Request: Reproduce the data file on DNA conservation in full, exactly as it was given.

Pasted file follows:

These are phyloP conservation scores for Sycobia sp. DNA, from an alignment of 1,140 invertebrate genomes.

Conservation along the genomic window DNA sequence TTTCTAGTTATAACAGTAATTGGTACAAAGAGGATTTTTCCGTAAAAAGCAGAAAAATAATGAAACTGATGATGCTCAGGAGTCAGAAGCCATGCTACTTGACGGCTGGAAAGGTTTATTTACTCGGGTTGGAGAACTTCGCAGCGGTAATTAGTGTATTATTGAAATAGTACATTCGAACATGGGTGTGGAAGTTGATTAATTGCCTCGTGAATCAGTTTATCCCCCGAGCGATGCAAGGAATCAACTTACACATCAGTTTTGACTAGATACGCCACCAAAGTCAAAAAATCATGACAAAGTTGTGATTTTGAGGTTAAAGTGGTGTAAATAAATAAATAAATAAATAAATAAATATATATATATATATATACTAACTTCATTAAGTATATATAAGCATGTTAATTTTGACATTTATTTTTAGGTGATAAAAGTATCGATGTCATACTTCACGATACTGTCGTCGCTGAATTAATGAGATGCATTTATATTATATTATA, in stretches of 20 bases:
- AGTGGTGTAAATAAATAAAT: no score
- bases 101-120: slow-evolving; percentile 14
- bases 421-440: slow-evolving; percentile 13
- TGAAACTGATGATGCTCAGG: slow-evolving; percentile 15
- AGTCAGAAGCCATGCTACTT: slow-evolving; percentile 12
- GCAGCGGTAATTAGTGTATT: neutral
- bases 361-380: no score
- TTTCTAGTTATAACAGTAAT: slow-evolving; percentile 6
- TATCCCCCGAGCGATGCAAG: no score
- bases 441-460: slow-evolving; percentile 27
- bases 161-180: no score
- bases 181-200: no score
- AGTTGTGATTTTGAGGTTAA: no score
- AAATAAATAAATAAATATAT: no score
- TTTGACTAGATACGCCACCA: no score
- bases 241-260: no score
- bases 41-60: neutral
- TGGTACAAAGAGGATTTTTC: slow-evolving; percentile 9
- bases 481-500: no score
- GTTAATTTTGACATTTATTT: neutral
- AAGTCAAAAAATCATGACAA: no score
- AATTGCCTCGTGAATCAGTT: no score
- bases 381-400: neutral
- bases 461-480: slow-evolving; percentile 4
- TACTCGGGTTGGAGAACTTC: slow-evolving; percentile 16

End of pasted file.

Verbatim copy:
These are phyloP conservation scores for Sycobia sp. DNA, from an alignment of 1,140 invertebrate genomes.

Conservation along the genomic window DNA sequence TTTCTAGTTATAACAGTAATTGGTACAAAGAGGATTTTTCCGTAAAAAGCAGAAAAATAATGAAACTGATGATGCTCAGGAGTCAGAAGCCATGCTACTTGACGGCTGGAAAGGTTTATTTACTCGGGTTGGAGAACTTCGCAGCGGTAATTAGTGTATTATTGAAATAGTACATTCGAACATGGGTGTGGAAGTTGATTAATTGCCTCGTGAATCAGTTTATCCCCCGAGCGATGCAAGGAATCAACTTACACATCAGTTTTGACTAGATACGCCACCAAAGTCAAAAAATCATGACAAAGTTGTGATTTTGAGGTTAAAGTGGTGTAAATAAATAAATAAATAAATAAATAAATATATATATATATATATACTAACTTCATTAAGTATATATAAGCATGTTAATTTTGACATTTATTTTTAGGTGATAAAAGTATCGATGTCATACTTCACGATACTGTCGTCGCTGAATTAATGAGATGCATTTATATTATATTATA, in stretches of 20 bases:
- AGTGGTGTAAATAAATAAAT: no score
- bases 101-120: slow-evolving; percentile 14
- bases 421-440: slow-evolving; percentile 13
- TGAAACTGATGATGCTCAGG: slow-evolving; percentile 15
- AGTCAGAAGCCATGCTACTT: slow-evolving; percentile 12
- GCAGCGGTAATTAGTGTATT: neutral
- bases 361-380: no score
- TTTCTAGTTATAACAGTAAT: slow-evolving; percentile 6
- TATCCCCCGAGCGATGCAAG: no score
- bases 441-460: slow-evolving; percentile 27
- bases 161-180: no score
- bases 181-200: no score
- AGTTGTGATTTTGAGGTTAA: no score
- AAATAAATAAATAAATATAT: no score
- TTTGACTAGATACGCCACCA: no score
- bases 241-260: no score
- bases 41-60: neutral
- TGGTACAAAGAGGATTTTTC: slow-evolving; percentile 9
- bases 481-500: no score
- GTTAATTTTGACATTTATTT: neutral
- AAGTCAAAAAATCATGACAA: no score
- AATTGCCTCGTGAATCAGTT: no score
- bases 381-400: neutral
- bases 461-480: slow-evolving; percentile 4
- TACTCGGGTTGGAGAACTTC: slow-evolving; percentile 16